US7432619Apr 25, 2007Oct 7, 2008Belkin International, Inc.Distance extender
US7464878Sep 13, 2006Dec 16, 2008Metrologic Instruments, Inc.Automatically-activated wireless hand-supportable laser scanning bar code symbol reading system with automatic communication range dependent control
US7594610Jan 8, 2007Sep 29, 2009Hand Held Products, Inc.Customizable optical reader
US7611063Aug 6, 2007Nov 3, 2009Metrologic Instruments, Inc.Automatically-activated code symbol reading system
US7686225Oct 29, 2007Mar 30, 2010Metrologic Instruments, Inc.Wireless code symbol reading system with automatic communication range dependent control
US7686226May 29, 2008Mar 30, 2010Metrologic Instruments, Inc.Digital imaging-based system having intelligent data communication interface to a host system
US7934659Oct 4, 2006May 3, 2011Metrologic Instruments, Inc.Wireless bar code symbol driven portable data terminal (PDT) system for running application programs on an operating system emulated on a virtual machine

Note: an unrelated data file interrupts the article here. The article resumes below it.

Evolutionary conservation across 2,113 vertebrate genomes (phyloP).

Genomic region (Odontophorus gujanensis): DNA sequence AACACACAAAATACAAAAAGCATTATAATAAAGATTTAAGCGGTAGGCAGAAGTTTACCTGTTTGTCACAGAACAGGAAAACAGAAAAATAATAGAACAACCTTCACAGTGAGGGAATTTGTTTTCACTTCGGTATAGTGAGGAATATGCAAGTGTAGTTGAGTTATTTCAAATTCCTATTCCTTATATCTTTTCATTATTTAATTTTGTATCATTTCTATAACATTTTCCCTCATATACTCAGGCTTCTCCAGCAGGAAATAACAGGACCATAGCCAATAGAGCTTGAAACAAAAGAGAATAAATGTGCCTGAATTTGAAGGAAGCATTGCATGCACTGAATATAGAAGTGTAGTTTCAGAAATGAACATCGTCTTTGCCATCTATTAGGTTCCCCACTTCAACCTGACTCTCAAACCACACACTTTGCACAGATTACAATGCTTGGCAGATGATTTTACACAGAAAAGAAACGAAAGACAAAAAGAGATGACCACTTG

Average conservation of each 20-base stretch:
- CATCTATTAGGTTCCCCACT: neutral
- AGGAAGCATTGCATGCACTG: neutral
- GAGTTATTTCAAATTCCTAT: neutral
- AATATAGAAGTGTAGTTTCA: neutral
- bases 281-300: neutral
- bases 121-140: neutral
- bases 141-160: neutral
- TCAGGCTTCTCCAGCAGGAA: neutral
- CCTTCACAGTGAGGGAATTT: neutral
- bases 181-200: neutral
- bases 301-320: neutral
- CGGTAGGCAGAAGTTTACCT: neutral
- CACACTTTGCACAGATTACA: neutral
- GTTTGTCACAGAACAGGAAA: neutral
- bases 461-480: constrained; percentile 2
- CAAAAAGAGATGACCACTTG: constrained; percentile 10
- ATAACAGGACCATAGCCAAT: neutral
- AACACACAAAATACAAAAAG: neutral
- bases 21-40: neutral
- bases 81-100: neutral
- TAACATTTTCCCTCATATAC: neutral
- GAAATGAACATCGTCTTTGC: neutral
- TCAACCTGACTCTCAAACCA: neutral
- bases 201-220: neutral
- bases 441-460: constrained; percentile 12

US7934660Oct 17, 2006May 3, 2011Hand Held Products, Inc.Data collection system having reconfigurable data collection terminal
US8074887Jul 22, 2005Dec 13, 2011Hand Held Products, Inc.Optical reader having a plurality of imaging modules
US8141784Sep 25, 2009Mar 27, 2012Hand Held Products, Inc.Encoded information reading terminal with user-configurable multi-protocol wireless communication interface
US8196832Feb 15, 2008Jun 12, 2012Hand Held Products, Inc.Reprogramming system and method for devices including programming symbol
US8302865Jan 31, 2011Nov 6, 2012Metrologic Instruments, Inc.Method, apparatus, and system for programming a barcode symbol scanning terminal with two-dimensional programming code
US8449318 *Dec 11, 2008May 28, 2013Erbe Elektromedizin GmbhPlug system for surgical devices
US8474719Sep 28, 2009Jul 2, 2013Hand Held Products, Inc.Customizable optical reader
US8517269Nov 9, 2010Aug 27, 2013Hand Held Products, Inc.Using a user'S application to configure user scanner
US8528821Jun 11, 2012Sep 10, 2013Hand Held Products, Inc.Reprogramming system and method for devices including programming symbol